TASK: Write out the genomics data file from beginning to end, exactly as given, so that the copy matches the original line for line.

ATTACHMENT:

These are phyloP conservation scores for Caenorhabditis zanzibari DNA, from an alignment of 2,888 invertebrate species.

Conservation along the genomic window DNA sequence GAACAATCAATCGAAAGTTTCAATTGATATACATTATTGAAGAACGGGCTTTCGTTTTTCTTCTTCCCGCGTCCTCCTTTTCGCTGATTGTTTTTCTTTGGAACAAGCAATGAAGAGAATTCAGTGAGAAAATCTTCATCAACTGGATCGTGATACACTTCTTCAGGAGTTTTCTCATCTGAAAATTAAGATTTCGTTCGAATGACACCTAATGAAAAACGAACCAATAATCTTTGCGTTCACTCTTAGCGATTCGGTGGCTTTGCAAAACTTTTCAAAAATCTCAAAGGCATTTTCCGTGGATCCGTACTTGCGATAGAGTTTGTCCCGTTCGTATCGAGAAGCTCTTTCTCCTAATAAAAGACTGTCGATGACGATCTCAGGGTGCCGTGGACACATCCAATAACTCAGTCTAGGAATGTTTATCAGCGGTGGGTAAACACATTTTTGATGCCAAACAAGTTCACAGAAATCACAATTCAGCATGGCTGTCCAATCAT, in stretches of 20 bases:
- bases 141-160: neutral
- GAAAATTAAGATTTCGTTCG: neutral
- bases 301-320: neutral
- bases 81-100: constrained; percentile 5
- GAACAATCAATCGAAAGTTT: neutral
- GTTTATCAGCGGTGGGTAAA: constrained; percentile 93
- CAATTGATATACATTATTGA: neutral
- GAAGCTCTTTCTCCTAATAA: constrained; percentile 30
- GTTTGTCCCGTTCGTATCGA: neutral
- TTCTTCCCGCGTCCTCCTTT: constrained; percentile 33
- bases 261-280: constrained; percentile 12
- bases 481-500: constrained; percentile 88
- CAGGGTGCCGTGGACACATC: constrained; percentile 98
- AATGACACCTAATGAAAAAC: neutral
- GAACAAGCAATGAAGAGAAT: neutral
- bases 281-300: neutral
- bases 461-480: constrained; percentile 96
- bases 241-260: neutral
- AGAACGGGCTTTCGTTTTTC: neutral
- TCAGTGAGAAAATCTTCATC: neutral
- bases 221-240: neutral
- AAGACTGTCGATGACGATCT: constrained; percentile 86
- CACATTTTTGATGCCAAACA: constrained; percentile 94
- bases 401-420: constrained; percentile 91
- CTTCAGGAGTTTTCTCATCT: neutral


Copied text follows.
These are phyloP conservation scores for Caenorhabditis zanzibari DNA, from an alignment of 2,888 invertebrate species.

Conservation along the genomic window DNA sequence GAACAATCAATCGAAAGTTTCAATTGATATACATTATTGAAGAACGGGCTTTCGTTTTTCTTCTTCCCGCGTCCTCCTTTTCGCTGATTGTTTTTCTTTGGAACAAGCAATGAAGAGAATTCAGTGAGAAAATCTTCATCAACTGGATCGTGATACACTTCTTCAGGAGTTTTCTCATCTGAAAATTAAGATTTCGTTCGAATGACACCTAATGAAAAACGAACCAATAATCTTTGCGTTCACTCTTAGCGATTCGGTGGCTTTGCAAAACTTTTCAAAAATCTCAAAGGCATTTTCCGTGGATCCGTACTTGCGATAGAGTTTGTCCCGTTCGTATCGAGAAGCTCTTTCTCCTAATAAAAGACTGTCGATGACGATCTCAGGGTGCCGTGGACACATCCAATAACTCAGTCTAGGAATGTTTATCAGCGGTGGGTAAACACATTTTTGATGCCAAACAAGTTCACAGAAATCACAATTCAGCATGGCTGTCCAATCAT, in stretches of 20 bases:
- bases 141-160: neutral
- GAAAATTAAGATTTCGTTCG: neutral
- bases 301-320: neutral
- bases 81-100: constrained; percentile 5
- GAACAATCAATCGAAAGTTT: neutral
- GTTTATCAGCGGTGGGTAAA: constrained; percentile 93
- CAATTGATATACATTATTGA: neutral
- GAAGCTCTTTCTCCTAATAA: constrained; percentile 30
- GTTTGTCCCGTTCGTATCGA: neutral
- TTCTTCCCGCGTCCTCCTTT: constrained; percentile 33
- bases 261-280: constrained; percentile 12
- bases 481-500: constrained; percentile 88
- CAGGGTGCCGTGGACACATC: constrained; percentile 98
- AATGACACCTAATGAAAAAC: neutral
- GAACAAGCAATGAAGAGAAT: neutral
- bases 281-300: neutral
- bases 461-480: constrained; percentile 96
- bases 241-260: neutral
- AGAACGGGCTTTCGTTTTTC: neutral
- TCAGTGAGAAAATCTTCATC: neutral
- bases 221-240: neutral
- AAGACTGTCGATGACGATCT: constrained; percentile 86
- CACATTTTTGATGCCAAACA: constrained; percentile 94
- bases 401-420: constrained; percentile 91
- CTTCAGGAGTTTTCTCATCT: neutral